Finally, if you always loved school and want to make a career out of it – i.e. want to teach – then you’ll likely need to pursue a Ph.D. and fellowship. Notably, Ph.D. programs are often completed on a part-time basis, so you may be able to continue working throughout your studies. If you plan to teach in the legal field, then some experience in practice is likely beneficial anyway.

Self-Care During Finals

Take Care of Yourself During Law School Finals

[ Stephanie Baldwin, 2L at the University of Arizona ]

Finals have arrived *insert panicked screams here* Likely, you’re reading this during your school’s reading period, or you might already be into your first weeks of finals. Last year I wrote about self-care tips to help you prepare for finals. All of these recommendations still apply, but here are some self-care tips you can use as you study during finals and as you sit for your exams.

Give yourself permission to take a break

Research has shown that taking a short break every 50-90 minutes will actually increase your productivity. How long should these breaks be? 15-17 minutes seems to be the recommended consensus. During these breaks, you should do anything but work. Eliminate screen time (put away those phones), get up, and move.  The goal is to distract yourself and stop concentrating. By giving your brain a short break, it will actually be able to retain more information and be better prepared for finals. If you are not sure what to do, Mackenzie from the The3LLife wrote something great this week that features a variety of short self-care breaks… basically things you can do in 1, 5, 15, and 60 minutes. Longer breaks can also be helpful, but if you only take 15 minutes… maybe use those breaks to meal prep!

During a final → Take a minute before you begin just to breathe

Remind yourself that you’ve got this. Before you start your exam, take a moment to breathe in for 4 seconds… hold it for 7 seconds and breathe out for 8 seconds.  This helps calm your nerves and allow you to concentrate on the question at hand. This is also a good thing to do as you move between final exam essay questions or each turn of the page for multiple-choice tests.

Meal prep

Meal prepping during your study breaks can be a form of self-care. You can use one study break to prep the food and the next break to cook. You can also take some time this weekend to meal prep for the rest of the week. Create some healthy meals to feed your brain or cook some comfort food. Your choice! Last week Mackenzie posted some great multiple-choice and quick recipes that take 15 min or less to prepare!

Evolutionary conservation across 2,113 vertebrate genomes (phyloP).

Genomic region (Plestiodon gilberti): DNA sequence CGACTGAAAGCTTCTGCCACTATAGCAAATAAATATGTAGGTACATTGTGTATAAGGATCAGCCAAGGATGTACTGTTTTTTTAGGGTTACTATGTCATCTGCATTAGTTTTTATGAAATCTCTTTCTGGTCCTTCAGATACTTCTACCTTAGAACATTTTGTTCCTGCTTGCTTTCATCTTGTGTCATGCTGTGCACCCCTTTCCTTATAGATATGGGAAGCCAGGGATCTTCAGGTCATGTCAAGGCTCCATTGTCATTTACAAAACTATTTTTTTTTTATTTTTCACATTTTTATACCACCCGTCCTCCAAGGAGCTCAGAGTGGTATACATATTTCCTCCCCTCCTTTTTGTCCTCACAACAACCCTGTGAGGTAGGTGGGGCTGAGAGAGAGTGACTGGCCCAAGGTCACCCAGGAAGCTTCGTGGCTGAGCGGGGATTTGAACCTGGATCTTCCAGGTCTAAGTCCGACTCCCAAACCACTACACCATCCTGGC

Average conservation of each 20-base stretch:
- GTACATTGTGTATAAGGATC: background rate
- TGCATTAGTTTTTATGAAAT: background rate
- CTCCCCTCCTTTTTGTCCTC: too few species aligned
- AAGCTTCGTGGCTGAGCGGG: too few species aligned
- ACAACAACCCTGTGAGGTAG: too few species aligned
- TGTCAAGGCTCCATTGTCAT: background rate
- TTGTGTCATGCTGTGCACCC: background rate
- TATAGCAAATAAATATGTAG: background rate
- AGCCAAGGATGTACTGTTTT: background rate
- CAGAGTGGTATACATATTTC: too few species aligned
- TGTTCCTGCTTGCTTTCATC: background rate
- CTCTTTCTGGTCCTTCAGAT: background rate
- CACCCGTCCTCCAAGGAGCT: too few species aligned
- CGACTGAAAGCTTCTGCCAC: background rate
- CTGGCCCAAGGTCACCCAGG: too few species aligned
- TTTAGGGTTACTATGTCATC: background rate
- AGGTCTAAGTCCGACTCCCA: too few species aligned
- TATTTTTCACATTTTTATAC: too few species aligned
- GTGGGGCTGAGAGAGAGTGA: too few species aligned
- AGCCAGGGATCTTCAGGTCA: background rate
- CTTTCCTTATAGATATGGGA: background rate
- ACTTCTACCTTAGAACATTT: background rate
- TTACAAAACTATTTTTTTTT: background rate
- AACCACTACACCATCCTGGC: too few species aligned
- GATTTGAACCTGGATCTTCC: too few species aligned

If you’re like me, and cooking isn’t really your thing (other than what I learned to cook during spring break as part of my self-care routine, head to the store and grab enough food to last you for finals. For me, I am going to head to Trader Joes to stock up on some easy to cook already prepared meals!

During a final → Don’t forget snacks!

Be sure to pick up some blueberry’s, almonds, or walnuts to snack on during your finals. During a 3-hour final, your brain begins to run out of fuel, so it is smart to have a small snack pack to have available during your final.

Take time to laugh

Legally Blonde's ElleLet’s be honest, finals are miserable, stressful, and unpredictable. Taking time to have a good laugh breaks the tension and can be an excellent form of self-care, according to Mayo Clinic. Laughter provides both short-term and long-term benefits. Not only can it relieve stress, but laughter also helps with oxygen intake and allows your brain to release endorphins…

Plus…. Laughter also helps to improve your immune system, improves your mood, and can relieve pain. One of my favorite ways to get a good, quick laugh is to read the posts on the Law School Memes for Edgy T14 facebook page… Yes… this brings in screen time… but… it is important to have balance, AND we need our phones to reach out to friends…

Meet Up with your friends

Take time to surround yourself with people. Studying for finals can be extremely solitary, and it is important to be around people too! Your law school friends also know what you’re going through. Sure it can be helpful to study with others, but take a moment to just check in with each other too. Enjoy a coffee break or meal together. Perhaps meeting up at the gym for a quick game of pick up or yoga is more your speed, but check in with your friends! You will all benefit from the break!

Take advantage of any programs your school offers during finals

Some schools bring in puppies, others host yoga classes, or cook breakfast for their students. Whatever it is, take the time to attend one of these events. It will help you see that you’re not alone and is a great way to use school resources for self-care!

Best of luck with finals! You’ve got this! Let me know what you like to do for self-care during finals week over @The2LLife on Instagram or Twitter!

Breakfast and Other Important Last Minute Exam Prep